Last night, the Minister for Tourism, Culture and Sport, Deputy Jimmy Deenihan, Deputy Arthur Spring and I attended a meeting in Listowel which was attended by more than 400 people, from north Kerry, parts of Limerick, south Kerry and even one from Clare. There is absolute fear and dissatisfaction across the spectrum at what is being proposed and with what has been done. I understand the Minister of State, Deputy Cannon, is due to meet the people in the area in Listowel in a few weeks time. People are worried, concerned and fearful. Up to 40 people who attended the meeting last night spoke on the subject, but not one of them mentioned the fee of €50. Therefore, the issue is not the fee but the service, which if reduced will have a huge impact. Many of the contributors from the floor mentioned children travelling to school who currently have transport, but who, because of the implementation of the value for money review, will not have transport to school for the 2012-2013 school year, while their brother or sister may remain eligible. This issue is causing significant problems.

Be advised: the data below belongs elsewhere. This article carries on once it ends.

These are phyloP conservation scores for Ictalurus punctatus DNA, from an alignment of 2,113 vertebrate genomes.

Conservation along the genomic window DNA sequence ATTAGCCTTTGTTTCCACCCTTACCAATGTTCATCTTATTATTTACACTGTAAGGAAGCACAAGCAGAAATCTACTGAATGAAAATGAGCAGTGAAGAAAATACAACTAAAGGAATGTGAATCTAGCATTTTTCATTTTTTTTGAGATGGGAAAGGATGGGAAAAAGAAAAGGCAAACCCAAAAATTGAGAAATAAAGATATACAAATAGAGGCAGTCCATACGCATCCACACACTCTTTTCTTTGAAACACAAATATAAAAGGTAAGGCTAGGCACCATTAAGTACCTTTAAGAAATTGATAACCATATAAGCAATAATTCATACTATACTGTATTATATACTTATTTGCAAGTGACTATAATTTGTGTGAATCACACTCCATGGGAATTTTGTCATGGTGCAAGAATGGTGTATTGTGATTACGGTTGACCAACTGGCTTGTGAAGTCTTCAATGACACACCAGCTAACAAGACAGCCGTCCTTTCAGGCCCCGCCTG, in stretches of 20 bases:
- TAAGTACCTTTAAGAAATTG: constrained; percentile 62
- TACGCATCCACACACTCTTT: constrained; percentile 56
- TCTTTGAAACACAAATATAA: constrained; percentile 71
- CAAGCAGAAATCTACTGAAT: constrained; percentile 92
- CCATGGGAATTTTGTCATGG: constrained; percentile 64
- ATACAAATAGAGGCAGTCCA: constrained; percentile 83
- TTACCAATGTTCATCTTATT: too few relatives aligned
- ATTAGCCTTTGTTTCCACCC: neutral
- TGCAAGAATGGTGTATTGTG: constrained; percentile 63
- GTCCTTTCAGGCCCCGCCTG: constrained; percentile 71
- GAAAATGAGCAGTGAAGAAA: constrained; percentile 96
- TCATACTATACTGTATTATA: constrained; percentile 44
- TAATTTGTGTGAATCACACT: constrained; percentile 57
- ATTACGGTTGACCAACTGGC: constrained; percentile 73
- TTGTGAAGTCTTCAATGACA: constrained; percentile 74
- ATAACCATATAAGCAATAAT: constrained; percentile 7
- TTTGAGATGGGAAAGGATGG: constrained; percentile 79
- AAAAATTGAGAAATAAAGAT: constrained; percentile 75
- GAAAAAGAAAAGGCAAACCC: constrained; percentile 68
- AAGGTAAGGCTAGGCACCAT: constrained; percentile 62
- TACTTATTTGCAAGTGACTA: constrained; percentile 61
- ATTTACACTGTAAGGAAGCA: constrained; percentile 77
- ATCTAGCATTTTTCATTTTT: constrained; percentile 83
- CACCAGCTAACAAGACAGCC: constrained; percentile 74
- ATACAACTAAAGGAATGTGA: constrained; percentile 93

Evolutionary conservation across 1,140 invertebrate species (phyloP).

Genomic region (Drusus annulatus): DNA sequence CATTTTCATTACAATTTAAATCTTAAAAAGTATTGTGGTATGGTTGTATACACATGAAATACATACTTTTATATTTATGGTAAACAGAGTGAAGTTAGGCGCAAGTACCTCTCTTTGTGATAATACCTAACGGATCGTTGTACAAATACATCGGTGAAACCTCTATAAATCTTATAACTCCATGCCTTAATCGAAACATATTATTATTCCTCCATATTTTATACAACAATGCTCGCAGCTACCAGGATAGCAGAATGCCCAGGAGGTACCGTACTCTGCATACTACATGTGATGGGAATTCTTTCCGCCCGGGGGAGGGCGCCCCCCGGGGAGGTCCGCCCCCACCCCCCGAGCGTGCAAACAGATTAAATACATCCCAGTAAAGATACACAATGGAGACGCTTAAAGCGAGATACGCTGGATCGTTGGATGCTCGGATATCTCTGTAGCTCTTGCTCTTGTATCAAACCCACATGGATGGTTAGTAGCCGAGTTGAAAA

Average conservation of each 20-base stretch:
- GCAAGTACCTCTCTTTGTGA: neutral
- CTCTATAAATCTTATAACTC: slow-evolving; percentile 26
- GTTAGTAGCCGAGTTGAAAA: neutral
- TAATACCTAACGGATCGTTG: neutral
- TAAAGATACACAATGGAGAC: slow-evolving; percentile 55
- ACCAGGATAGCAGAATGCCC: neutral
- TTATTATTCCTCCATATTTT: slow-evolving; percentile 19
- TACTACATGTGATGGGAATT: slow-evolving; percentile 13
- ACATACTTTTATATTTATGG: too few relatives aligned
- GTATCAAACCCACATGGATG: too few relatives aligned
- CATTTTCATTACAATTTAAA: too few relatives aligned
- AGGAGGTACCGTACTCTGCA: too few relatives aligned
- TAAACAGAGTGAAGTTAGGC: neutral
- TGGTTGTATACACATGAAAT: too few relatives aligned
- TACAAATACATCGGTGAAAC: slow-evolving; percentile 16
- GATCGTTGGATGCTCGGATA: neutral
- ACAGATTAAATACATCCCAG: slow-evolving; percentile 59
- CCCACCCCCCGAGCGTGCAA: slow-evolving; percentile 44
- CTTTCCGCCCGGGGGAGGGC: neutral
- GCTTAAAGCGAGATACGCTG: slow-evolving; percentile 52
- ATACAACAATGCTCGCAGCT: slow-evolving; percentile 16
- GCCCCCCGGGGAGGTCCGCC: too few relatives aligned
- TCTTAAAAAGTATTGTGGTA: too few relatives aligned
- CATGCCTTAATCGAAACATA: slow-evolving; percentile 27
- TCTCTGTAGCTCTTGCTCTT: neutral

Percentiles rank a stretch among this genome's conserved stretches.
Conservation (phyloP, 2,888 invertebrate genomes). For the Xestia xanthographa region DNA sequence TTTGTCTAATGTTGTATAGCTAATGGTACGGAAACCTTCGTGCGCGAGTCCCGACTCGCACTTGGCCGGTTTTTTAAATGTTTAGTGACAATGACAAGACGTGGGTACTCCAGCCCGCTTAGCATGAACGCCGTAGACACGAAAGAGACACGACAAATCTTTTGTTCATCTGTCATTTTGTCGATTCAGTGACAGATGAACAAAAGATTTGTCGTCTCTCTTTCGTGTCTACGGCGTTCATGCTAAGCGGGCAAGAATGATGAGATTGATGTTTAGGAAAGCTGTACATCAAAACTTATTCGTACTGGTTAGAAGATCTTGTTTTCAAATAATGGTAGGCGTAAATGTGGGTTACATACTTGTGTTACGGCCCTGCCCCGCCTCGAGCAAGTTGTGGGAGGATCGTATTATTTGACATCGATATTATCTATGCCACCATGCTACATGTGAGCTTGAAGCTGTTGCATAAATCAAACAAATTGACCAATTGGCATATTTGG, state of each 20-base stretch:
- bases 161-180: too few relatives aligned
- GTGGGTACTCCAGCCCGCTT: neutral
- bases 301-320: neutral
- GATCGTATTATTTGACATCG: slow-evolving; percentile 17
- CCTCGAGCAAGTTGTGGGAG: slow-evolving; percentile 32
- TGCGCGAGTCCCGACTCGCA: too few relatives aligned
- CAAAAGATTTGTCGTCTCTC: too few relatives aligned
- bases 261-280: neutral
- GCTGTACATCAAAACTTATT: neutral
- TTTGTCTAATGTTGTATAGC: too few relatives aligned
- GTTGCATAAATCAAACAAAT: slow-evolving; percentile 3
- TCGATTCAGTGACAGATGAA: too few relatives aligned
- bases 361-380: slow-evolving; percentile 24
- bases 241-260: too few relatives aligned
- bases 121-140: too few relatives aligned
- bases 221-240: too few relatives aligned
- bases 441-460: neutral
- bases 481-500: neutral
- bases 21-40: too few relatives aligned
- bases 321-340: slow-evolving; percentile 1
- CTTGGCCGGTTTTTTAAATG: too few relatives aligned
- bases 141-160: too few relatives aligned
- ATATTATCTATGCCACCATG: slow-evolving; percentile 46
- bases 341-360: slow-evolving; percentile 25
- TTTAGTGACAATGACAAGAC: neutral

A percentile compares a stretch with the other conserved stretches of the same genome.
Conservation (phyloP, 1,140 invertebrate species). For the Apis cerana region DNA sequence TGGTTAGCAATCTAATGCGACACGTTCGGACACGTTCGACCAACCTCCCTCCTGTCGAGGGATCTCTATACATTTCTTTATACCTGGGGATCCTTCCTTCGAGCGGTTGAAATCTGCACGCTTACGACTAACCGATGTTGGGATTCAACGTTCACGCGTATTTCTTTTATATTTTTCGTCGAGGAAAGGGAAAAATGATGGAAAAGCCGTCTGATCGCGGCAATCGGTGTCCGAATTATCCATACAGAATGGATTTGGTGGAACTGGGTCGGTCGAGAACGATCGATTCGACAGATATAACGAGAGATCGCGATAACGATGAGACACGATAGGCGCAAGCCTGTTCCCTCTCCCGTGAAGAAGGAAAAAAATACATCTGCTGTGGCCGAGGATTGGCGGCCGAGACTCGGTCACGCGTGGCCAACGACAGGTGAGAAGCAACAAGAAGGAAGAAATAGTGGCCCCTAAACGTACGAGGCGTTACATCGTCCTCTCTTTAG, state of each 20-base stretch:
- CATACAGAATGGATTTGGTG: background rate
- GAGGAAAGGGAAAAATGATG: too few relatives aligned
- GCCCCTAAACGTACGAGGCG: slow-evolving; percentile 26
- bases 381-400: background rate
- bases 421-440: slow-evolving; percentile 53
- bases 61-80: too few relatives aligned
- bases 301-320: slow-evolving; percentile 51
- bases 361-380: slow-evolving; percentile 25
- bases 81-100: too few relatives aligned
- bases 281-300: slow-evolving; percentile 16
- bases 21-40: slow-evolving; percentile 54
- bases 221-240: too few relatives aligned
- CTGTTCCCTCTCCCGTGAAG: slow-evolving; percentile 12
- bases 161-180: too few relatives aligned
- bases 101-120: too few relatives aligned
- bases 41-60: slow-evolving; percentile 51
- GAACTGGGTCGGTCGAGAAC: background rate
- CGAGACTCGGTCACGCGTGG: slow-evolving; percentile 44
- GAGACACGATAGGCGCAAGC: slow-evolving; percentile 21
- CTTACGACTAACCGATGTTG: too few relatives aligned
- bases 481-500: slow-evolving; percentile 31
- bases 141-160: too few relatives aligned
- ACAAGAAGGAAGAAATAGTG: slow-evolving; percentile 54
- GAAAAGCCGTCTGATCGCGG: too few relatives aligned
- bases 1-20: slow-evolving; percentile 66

The proposals are also full of contradictions. With effect from 2011-12, there will be a charge of €50 for each eligible children, but eligible children who hold a medical card will not have to pay the charge. If there are seats available, a child who is not eligible to use the transport, can use it for a fee of €200 per annum. Children on medical cards who are not eligible will also have to pay the €200 if a seat is available for them, but will pay nothing if they are eligible. The proposals are full of contradictions and are causing a huge problem in rural Ireland. I submitted a question on this issue to the previous Minister of State, former Deputy Seán Haughey, and he responded that under the four-year national recovery plan, some €4.5 million in savings would need to be secured in 2011, rising to €17 million in 2014, through a combination of increases in charges and the implementation of measures identified in the value for money review of the school transport scheme.